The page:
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Review: The Offspring – Days Go By

It’s rare that an album becomes forgettable before it's even finished playing.

Iann Robinsonby Iann Robinson


The Offspring have never been a great band. Their first record was, at best, okay and their hit single “Keep ‘Em Separated” got its main riff from the song “Panty Raid” by New York Hardcore icons Murphy’s Law. Outside of that little bump, The Offspring were not great but they were not offensive. This was punk rock for the food court kids; the kids who thought rebellion started and ended with a flannel shirt and Doc Marten boots. Offspring desperately tried to adhere to some kind of punk ethos but nobody bought it. Not being able to get any kind of punk respect, The Offspring turned their attention to becoming radio friendly unit shifters. 

Nine albums in and The Offspring still amount to very little outside of the kind of alt-rock that the Foo Fighters do but with actual talent behind it. The Offspring’s newest album, Days Go By, is a collection of by-the-numbers anthems and easy lyrical content about the good in life. Everything with this record is easy. It’s easy to digest, easy to sing along to and easy to forget. Halfway through the album I was trying to remember what the first song sounded like but couldn’t. It’s rare an album becomes forgettable before it is even finished.

“Days Go By”, the big radio single, is a catchy little number complete with a big guitar sound, a cool hook and vocalist Dexter Holland’s easy California voice pouring through lyrics about life and loss. While there’s nothing inherently wrong with the tune, there’s also nothing definitive about it. This could be Dave Grohl singing or the guys from Blink 182 or any other band you’d find at your average college sports bar. The worst part for The Offspring is this is the best song on the album.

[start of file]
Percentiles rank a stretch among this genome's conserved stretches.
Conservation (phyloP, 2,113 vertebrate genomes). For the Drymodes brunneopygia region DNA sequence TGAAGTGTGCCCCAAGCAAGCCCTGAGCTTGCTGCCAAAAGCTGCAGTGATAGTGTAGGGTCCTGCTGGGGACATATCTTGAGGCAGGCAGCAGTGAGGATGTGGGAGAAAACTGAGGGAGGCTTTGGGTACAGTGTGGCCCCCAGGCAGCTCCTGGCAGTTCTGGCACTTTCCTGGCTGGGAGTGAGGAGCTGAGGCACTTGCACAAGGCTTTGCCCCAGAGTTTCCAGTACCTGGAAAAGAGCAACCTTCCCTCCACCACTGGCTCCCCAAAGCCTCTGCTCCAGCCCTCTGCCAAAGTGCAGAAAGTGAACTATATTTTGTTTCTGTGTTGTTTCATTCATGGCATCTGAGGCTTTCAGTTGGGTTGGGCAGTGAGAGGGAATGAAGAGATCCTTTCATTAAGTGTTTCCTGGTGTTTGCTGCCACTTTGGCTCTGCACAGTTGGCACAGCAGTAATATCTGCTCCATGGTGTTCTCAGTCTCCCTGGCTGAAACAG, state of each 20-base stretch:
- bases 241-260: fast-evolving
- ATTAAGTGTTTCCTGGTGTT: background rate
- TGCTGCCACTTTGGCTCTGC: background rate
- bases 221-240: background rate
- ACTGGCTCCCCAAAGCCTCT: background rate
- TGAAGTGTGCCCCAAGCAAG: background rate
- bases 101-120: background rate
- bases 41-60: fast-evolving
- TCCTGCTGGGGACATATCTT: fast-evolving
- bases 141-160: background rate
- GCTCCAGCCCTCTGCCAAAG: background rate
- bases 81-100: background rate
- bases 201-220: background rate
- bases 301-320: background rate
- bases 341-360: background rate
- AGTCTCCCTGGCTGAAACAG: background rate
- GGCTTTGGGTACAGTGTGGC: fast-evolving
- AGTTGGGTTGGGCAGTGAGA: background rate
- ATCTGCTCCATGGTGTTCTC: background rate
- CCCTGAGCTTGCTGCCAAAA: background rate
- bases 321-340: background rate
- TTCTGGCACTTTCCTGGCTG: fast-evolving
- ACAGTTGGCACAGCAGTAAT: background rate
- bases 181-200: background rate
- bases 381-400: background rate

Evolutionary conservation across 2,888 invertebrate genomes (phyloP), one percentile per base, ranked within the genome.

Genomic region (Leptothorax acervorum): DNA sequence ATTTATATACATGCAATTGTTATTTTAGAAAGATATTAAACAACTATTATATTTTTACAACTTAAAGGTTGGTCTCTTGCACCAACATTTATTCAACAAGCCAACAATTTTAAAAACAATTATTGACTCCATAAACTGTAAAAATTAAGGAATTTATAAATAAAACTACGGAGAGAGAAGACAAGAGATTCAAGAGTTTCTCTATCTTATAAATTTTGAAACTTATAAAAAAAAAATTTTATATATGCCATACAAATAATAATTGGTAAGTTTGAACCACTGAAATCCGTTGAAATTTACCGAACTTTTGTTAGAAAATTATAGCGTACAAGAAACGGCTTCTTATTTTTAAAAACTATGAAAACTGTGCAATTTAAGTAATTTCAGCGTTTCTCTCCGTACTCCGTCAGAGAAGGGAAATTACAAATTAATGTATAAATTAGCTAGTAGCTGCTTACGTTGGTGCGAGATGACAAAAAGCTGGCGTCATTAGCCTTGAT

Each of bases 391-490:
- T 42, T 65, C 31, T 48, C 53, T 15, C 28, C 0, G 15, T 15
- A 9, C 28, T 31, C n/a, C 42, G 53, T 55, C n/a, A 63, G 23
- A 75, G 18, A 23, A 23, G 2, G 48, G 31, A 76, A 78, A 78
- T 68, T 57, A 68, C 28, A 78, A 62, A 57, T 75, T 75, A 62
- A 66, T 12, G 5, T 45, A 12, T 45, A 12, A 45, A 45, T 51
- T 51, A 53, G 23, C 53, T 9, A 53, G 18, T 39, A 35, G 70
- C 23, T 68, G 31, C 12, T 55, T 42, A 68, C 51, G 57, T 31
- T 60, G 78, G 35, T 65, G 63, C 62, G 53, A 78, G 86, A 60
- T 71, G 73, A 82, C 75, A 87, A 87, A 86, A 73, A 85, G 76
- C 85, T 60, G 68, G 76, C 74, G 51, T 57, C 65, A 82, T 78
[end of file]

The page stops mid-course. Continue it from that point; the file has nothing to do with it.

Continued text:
“Turning To You” is a boring break-up song; “Cruising California” is the “Pretty Fly For A White Guy” of the album except it’s not funny at all. Instead it comes across like a joke band who is way too caught up in how clever they are. “All I Have Left Is You” is a clunker ballad that grinds any momentum Days Go By has to a complete stop. Even the fast “punk” jams like “Dividing By Zero” or the embarrassingly titled “Slim Pickens Does The Right Thing And Rides The Bomb To Hell” (ha ha, woo, boy, these guys are some clever dudes) miss the mark. I’d say The Offspring were just phoning this one in except that all their records sound like this.

The Offspring never found a place in 90s alt-rock and they haven’t grown musically enough to find a place in this era. As the last note of Days Go By rings out, the album slips from your mind completely. The only people I can see getting excited over this record are either fans who love whatever The Offspring do or the grunge frat kid who is now in the throes of a bad midlife crisis. I can see those people blasting Days Go By at top volume and finding real merit in the songwriting. The rest of us will just shrug and say “Oh really? I didn’t know they were still a band” or we just won’t care at all.